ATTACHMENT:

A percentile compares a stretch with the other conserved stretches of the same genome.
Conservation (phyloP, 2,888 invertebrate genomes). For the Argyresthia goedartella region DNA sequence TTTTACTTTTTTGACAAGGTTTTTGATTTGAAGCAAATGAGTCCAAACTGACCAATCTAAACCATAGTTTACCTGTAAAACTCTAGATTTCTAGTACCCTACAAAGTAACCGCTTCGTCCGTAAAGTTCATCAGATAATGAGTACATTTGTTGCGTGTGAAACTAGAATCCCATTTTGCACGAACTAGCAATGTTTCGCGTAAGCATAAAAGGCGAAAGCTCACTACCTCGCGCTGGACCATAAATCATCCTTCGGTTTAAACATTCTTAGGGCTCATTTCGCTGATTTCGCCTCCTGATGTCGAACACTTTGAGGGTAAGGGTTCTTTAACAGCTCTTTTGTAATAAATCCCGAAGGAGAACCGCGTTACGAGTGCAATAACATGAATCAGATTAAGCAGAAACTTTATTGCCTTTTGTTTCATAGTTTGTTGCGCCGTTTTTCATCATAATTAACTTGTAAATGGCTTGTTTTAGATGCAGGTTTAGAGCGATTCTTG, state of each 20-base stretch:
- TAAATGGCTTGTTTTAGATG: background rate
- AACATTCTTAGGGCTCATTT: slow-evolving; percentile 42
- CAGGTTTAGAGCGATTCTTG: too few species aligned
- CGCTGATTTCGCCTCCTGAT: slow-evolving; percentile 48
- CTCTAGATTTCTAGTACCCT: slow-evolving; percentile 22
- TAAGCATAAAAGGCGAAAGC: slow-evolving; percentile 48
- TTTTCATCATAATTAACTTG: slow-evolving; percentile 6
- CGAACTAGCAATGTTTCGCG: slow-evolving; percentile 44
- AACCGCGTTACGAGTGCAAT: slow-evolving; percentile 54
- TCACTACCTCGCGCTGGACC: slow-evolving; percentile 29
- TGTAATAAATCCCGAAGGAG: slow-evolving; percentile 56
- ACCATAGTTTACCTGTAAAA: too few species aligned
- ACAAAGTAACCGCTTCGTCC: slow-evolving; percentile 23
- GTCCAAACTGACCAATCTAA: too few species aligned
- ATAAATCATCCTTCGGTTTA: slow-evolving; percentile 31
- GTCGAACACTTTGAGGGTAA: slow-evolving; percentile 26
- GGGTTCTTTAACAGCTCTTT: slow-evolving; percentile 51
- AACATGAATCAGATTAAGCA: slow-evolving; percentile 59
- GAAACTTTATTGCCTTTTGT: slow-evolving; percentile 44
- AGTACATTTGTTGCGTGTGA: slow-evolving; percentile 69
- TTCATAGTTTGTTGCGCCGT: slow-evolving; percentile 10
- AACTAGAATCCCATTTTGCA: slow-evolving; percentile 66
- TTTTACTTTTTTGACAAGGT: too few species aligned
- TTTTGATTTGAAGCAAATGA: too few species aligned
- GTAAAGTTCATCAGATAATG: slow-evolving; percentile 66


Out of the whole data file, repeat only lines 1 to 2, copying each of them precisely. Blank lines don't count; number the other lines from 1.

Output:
A percentile compares a stretch with the other conserved stretches of the same genome.
Conservation (phyloP, 2,888 invertebrate genomes). For the Argyresthia goedartella region DNA sequence TTTTACTTTTTTGACAAGGTTTTTGATTTGAAGCAAATGAGTCCAAACTGACCAATCTAAACCATAGTTTACCTGTAAAACTCTAGATTTCTAGTACCCTACAAAGTAACCGCTTCGTCCGTAAAGTTCATCAGATAATGAGTACATTTGTTGCGTGTGAAACTAGAATCCCATTTTGCACGAACTAGCAATGTTTCGCGTAAGCATAAAAGGCGAAAGCTCACTACCTCGCGCTGGACCATAAATCATCCTTCGGTTTAAACATTCTTAGGGCTCATTTCGCTGATTTCGCCTCCTGATGTCGAACACTTTGAGGGTAAGGGTTCTTTAACAGCTCTTTTGTAATAAATCCCGAAGGAGAACCGCGTTACGAGTGCAATAACATGAATCAGATTAAGCAGAAACTTTATTGCCTTTTGTTTCATAGTTTGTTGCGCCGTTTTTCATCATAATTAACTTGTAAATGGCTTGTTTTAGATGCAGGTTTAGAGCGATTCTTG, state of each 20-base stretch: